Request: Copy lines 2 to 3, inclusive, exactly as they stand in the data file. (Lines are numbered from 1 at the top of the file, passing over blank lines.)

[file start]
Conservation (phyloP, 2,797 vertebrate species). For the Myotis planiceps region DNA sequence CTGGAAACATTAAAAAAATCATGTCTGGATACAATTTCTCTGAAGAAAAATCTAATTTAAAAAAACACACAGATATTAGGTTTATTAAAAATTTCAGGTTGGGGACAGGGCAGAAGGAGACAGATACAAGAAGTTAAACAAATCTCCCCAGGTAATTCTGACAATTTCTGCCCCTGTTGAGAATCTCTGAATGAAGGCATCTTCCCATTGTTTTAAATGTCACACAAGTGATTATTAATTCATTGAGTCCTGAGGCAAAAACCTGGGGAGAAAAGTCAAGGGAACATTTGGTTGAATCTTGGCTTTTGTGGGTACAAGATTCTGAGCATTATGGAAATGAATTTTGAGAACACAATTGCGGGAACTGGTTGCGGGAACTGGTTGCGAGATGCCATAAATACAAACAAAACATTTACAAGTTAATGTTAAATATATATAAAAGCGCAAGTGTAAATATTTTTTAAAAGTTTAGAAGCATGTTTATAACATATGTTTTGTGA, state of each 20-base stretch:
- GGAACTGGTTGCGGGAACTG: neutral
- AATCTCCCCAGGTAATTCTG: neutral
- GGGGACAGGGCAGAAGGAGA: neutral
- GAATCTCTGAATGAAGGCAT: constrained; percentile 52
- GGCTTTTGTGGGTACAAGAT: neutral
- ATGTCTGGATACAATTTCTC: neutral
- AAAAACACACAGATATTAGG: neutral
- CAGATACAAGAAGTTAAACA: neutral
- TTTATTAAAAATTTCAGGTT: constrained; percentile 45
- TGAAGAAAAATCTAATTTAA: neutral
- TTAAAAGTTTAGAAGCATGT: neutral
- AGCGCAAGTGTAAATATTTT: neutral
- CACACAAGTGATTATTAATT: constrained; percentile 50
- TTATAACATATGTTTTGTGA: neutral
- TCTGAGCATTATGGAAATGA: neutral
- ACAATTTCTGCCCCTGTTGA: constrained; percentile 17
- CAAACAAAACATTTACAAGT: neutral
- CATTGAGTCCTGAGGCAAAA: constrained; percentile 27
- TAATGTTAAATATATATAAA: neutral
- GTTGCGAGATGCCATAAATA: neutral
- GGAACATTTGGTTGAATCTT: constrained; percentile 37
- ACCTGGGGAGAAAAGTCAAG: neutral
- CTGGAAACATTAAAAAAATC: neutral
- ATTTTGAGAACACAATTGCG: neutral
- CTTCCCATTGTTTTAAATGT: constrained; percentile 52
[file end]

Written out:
- GGAACTGGTTGCGGGAACTG: neutral
- AATCTCCCCAGGTAATTCTG: neutral